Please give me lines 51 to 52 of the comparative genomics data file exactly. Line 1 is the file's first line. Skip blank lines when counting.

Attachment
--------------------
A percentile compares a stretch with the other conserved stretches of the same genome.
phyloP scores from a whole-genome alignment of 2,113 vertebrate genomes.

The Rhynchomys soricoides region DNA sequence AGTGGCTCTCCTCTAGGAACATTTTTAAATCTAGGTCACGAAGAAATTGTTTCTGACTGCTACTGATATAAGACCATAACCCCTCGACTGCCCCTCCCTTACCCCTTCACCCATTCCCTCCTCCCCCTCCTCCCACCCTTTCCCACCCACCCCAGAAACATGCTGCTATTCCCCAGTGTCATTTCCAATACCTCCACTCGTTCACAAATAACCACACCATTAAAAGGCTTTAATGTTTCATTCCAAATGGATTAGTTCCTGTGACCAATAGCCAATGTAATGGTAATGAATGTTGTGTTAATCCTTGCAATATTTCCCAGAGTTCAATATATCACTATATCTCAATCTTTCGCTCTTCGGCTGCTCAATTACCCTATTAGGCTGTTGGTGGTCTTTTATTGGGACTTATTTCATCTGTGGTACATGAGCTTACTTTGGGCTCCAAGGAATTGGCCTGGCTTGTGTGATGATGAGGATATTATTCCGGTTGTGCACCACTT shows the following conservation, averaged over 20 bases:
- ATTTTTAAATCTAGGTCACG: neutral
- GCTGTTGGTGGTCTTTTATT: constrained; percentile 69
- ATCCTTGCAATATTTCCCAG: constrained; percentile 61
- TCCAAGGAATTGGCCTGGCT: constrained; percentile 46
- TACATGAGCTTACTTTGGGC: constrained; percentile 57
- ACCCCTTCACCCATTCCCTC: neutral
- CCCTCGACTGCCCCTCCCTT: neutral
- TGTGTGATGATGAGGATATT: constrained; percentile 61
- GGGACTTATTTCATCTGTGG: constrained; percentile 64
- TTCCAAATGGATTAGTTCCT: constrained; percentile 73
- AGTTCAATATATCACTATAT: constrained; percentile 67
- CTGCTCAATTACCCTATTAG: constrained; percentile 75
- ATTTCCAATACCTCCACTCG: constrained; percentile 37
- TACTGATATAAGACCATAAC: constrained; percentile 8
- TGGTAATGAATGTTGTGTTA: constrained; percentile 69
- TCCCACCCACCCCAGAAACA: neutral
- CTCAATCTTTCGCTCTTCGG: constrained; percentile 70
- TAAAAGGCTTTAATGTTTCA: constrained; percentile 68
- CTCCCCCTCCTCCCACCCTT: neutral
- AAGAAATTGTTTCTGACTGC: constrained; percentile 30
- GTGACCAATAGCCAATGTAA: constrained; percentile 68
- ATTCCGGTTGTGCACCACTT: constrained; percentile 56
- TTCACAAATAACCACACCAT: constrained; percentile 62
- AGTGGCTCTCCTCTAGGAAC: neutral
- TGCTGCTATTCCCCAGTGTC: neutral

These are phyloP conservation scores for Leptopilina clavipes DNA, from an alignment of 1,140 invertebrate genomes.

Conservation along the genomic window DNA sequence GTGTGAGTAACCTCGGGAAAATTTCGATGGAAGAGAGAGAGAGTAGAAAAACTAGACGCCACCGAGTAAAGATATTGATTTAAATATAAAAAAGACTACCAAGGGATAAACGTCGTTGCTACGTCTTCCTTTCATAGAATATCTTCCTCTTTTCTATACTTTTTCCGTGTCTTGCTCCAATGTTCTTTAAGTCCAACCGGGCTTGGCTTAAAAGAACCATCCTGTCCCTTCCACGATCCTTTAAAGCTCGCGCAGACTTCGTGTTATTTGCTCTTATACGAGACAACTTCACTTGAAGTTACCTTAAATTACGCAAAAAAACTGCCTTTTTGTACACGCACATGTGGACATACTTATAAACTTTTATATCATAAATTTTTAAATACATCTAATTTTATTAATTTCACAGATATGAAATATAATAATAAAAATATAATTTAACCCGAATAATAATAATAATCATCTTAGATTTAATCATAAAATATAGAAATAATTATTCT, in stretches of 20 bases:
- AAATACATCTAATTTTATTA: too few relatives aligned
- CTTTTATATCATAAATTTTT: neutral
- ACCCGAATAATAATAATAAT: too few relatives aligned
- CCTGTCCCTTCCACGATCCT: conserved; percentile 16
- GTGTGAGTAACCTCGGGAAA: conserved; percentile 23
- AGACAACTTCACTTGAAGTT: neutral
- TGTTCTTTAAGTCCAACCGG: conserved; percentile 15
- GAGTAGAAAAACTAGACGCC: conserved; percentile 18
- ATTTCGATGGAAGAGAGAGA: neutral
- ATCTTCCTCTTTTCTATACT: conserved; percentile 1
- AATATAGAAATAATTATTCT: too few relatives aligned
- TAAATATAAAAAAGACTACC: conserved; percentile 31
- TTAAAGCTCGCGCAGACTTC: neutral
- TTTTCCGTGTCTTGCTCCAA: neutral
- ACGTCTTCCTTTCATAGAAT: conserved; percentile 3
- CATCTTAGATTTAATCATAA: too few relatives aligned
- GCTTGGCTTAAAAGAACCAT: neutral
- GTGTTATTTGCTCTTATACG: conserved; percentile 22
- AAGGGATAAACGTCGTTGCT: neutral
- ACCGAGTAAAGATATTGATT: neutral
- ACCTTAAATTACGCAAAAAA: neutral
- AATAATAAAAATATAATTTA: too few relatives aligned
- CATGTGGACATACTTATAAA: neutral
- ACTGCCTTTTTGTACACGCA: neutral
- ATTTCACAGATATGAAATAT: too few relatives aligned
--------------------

- ACCTTAAATTACGCAAAAAA: neutral
- AATAATAAAAATATAATTTA: too few relatives aligned